Supposedly this action will keep borrowers in their homes, support local communities and the general economy.  Some background here: loan modifications, still off the mainstream press, have over the past year grown into a sizable cottage industry, manned mostly by ex loan officers and former lenders, who for a fee, will negotiate with the borrowers bank to try and obtain a reduction in either or both the interest rate and the principal balance.

    Many lenders are now and have been proactively contacting borrowers and offering them a loan modification where it was obvious that the borrower was in over his head.  The biggest impetus to loan mods was by Indy Mac after being taken over by the FDIC where 38,000 borrowers were sent letters offering to reduce their payments by either rate and/or principal reductions.

    Loan mod results to date have been uneven, and each lender has been individually offering concessions where they see it to be in their best interest.  To date, most of the loan mods have been an interest rate reduction since the mortgage investors are hoping that eventually property values recover and their write downs will be limited.  In cases where only an interest rate reduction was offered, initial stats suggest that only 20% of borrowers are still current six months later  thus necessitating either a foreclosure, recovery, or another loan mod.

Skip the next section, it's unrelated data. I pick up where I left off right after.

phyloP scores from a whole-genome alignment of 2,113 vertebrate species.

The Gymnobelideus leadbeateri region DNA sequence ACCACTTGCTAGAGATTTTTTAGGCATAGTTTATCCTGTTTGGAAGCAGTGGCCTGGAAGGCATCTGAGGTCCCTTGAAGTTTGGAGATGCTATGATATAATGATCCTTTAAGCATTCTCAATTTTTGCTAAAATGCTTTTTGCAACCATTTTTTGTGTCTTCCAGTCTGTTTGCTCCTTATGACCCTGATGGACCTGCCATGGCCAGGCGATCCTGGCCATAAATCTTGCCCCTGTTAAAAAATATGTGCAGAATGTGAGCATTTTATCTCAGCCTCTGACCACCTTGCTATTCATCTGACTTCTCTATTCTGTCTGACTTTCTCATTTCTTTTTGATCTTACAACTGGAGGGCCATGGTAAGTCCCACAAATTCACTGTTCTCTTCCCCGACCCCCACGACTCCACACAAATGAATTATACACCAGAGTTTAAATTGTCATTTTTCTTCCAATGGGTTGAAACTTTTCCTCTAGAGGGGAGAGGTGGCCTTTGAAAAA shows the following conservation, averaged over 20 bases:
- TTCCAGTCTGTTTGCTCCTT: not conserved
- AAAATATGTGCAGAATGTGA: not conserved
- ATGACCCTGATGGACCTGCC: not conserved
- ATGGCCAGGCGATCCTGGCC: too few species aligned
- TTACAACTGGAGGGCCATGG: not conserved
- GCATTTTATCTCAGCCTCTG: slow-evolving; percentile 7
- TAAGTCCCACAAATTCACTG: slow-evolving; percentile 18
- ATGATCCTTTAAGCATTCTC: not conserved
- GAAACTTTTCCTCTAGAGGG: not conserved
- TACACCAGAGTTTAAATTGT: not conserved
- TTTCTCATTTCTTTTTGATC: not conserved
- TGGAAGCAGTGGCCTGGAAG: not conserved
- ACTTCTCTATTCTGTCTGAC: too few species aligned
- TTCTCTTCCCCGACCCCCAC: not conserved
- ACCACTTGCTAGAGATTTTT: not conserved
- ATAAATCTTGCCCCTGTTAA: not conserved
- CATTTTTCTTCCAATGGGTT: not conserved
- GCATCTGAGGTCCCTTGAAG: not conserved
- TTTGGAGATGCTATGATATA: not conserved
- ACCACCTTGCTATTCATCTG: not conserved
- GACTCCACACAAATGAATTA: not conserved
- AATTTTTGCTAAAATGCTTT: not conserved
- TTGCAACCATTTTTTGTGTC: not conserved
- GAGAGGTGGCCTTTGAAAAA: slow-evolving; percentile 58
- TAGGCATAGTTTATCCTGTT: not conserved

I recently spoke to a woman in Massachusetts who had a subprime mortgage with Chase at 12%; after months of phone calls and sending paperwork to Chase, she was given a fixed rate of 1% for 5 years, with the rate to rise in steps to 6.25% at the end of 10 years.   The lender did not, however, adjust the loan principal and she has negative equity of around $80,000.  Whether or not this loan mod works out for both parties is subject to debate.

    In an excellent post by Mr Mortgage, a very compelling argument is made that negative equity is one of the prime motivators for payment default by the borrower, regardless of the rate.  Apparently the attorney generals read Mr Mortgage, since the loan mod mandate settlement requires that changes be made to the borrowers loan so the that loan payment is “affordable and sustainable”; thereby necessitating in most cases both a rate and principal reduction.